A Million Manuscripts
In nine cities across the United States, the Karpeles Manuscript Library Museums showcase an extraordinary private collection of historic documents By Richard Goodman Richard Goodman’s new book, A New York Memoir, has just been published. He is also the author of French Dirt: The Story of a Garden in the South of France and The Soul of Creative Writing.
David Karpeles speaks like a man who has grown up to do what he dreamed of as a boy. Though it’s hard to think of a boy dreaming of opening ten museums in various unlikely cities across America in order to display his collection of rare manuscripts. But that’s just what he’s done. These museums—in Buffalo, New York; Charleston, South Carolina; Duluth, Minnesota; Jacksonville, Florida; Newburgh, New York; Santa Barbara, California; Tacoma, Washington; Shreveport, Louisiana; and Fort Wayne, Indiana—house, on a rotating basis, what they dub “the world’s largest private holding of important original manuscripts and documents.” Some of you may have been counting and noticed that those cities number nine, not ten. Indeed. But because of a quirky turn in this story—of which there are not a few—Buffalo has two Karpeles Manuscript Library Museums.
The story begins about thirty years ago when David and his wife, Marsha, took their children to a museum and found their reaction was highly unenthusiastic. “The only form of art they liked was music, and that had to be loud,” he recalled. That is, until a curator suggested they look at some manuscripts. When the children saw letters written by Thomas Jefferson and George Washington, history came alive for them, and they loved it. David and Marsha were so taken by their children’s enthusiasm, they decided to buy some manuscripts on their own—the first being a copy of the Emancipation Proclamation signed by Abraham Lincoln. Karpeles, a former mathematician, had done very well investing in California real estate.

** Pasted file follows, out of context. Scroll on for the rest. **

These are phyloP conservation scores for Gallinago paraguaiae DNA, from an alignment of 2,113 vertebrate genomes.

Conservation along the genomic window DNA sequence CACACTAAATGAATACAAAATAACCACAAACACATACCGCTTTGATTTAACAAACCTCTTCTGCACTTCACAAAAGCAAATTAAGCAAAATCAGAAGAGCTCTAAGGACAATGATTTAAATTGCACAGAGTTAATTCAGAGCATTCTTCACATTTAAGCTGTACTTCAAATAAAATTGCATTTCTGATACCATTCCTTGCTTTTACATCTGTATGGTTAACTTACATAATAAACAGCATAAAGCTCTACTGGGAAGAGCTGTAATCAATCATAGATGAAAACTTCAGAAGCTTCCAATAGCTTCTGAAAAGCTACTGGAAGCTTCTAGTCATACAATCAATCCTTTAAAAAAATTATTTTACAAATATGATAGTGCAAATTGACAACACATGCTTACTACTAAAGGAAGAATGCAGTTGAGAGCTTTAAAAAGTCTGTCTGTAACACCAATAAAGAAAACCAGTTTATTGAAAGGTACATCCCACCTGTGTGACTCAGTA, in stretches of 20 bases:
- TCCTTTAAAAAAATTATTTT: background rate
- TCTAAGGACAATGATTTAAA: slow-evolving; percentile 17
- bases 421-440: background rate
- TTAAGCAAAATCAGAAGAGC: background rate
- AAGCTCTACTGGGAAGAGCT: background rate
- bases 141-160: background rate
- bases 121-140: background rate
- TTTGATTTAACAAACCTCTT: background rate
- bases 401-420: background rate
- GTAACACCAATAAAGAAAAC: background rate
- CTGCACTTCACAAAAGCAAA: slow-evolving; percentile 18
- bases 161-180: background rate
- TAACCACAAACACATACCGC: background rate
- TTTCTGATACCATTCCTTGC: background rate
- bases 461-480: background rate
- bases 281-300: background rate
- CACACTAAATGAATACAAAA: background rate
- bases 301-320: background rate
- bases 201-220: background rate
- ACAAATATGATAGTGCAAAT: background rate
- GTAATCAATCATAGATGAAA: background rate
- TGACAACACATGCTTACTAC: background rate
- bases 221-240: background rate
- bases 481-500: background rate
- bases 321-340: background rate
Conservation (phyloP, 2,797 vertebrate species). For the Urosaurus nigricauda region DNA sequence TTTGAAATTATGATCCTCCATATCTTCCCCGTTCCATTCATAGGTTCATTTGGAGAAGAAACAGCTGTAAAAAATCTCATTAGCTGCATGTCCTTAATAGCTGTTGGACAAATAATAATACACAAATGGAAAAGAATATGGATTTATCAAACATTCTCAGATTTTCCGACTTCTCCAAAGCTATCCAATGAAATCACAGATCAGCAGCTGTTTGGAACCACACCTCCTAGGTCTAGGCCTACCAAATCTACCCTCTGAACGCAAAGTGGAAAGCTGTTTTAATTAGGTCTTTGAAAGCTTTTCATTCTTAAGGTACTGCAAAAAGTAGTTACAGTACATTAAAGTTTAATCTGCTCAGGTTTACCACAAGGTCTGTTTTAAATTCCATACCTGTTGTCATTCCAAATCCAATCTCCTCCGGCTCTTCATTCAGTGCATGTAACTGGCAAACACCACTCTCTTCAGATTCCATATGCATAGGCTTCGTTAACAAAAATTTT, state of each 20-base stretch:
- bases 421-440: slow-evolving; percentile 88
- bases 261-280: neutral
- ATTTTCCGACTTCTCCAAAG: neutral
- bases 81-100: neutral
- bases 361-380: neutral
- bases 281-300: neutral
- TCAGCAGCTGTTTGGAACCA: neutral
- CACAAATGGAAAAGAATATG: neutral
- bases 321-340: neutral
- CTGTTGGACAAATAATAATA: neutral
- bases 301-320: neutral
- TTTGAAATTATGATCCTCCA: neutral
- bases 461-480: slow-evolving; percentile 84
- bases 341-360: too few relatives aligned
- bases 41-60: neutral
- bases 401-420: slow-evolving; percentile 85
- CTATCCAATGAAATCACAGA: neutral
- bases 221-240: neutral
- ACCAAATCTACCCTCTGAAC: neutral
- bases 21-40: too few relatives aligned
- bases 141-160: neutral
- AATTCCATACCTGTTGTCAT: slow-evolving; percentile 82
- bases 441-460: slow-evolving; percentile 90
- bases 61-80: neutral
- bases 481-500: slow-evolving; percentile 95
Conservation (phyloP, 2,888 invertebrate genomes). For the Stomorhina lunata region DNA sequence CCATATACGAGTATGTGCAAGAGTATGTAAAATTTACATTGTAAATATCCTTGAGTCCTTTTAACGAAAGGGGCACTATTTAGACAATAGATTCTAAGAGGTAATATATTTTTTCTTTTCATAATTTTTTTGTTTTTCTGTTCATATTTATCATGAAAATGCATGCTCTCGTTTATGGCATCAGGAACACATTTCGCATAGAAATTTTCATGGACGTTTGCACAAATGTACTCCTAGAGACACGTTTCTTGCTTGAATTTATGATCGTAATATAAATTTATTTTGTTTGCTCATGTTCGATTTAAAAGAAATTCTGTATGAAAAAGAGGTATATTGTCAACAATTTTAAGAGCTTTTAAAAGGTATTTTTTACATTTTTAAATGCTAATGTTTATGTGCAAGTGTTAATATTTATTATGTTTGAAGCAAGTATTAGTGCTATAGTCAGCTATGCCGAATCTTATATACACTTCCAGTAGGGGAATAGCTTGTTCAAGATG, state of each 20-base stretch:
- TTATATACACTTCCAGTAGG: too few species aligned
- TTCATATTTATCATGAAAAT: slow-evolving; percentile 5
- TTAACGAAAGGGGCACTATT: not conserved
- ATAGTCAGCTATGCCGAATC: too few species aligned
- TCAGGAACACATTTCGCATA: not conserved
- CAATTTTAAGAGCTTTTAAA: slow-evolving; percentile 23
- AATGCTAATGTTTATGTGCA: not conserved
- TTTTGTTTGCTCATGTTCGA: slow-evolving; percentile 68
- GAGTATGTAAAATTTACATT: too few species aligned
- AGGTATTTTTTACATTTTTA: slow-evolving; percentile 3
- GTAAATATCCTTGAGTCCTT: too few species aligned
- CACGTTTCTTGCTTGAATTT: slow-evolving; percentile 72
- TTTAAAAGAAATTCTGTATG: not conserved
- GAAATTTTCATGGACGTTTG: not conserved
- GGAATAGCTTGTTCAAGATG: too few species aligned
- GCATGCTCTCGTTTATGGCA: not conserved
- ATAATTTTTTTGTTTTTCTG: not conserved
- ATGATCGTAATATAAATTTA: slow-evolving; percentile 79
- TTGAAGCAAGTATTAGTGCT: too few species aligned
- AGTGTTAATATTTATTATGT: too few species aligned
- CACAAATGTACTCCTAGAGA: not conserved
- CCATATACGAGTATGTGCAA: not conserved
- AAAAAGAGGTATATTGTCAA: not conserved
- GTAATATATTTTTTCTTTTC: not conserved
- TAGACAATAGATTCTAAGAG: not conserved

Karpeles spoke with an open, warm voice. In recounting this history, the 74-year-old displayed a sense of wonder himself at how it all turned out. He continued with his unlikely story, “Then one day we realized only a few people could see these documents, and so we decided to find a way for others to be able to see them, too.” At the time, they were living in Montecito, near Santa Barbara, California. “So we bought a house across the street and opened our first museum. But because we were in a residential area, the town would only let us open every few months. So we bought a building in Santa Barbara where we could stay open 365 days a year. Very soon, we had a ton of people stopping by.”
He and his wife have clearly done this for love, not for money. All the museums are free to the public. All the expenses are paid out of pocket by Karpeles. This includes not only the cost of acquiring the buildings, but the renovation, the installation of climate control and alarm systems, the making of display cases, not to mention the employees—“around sixty to seventy,” Karpeles said, having to search his mind a bit for the precise number. In some cases, these expenses can be monumental. The first building they acquired in Buffalo had a hole in the roof which pigeons had used to do what pigeons do so well, and that took more than a few trucks to relieve the building of those deposits. It took two years to bring the building around. The ongoing costs can be staggering as well. “I got a heating bill once for one of the museums in Buffalo for February for $10,000,” Karpeles said. One can picture his head shaking at the other end of the telephone line.
All the while he was opening these museums, Karpeles continued collecting documents. He estimated he has “about a million now.” He’s quick to temper that number. “Well, it’s not as difficult as you might think. For example, I acquired all the documents of the Spanish Armada. These consisted of all the letters from the king to his commanders discussing everything you can imagine—from the stores, to strategy to finding enough ships to attack England. Often the king would be writing his commanders ten times a day! Well, that’s around forty thousand documents, and I acquired them all at once. If you do that ten or fifteen times, you can get to a million documents pretty easily.”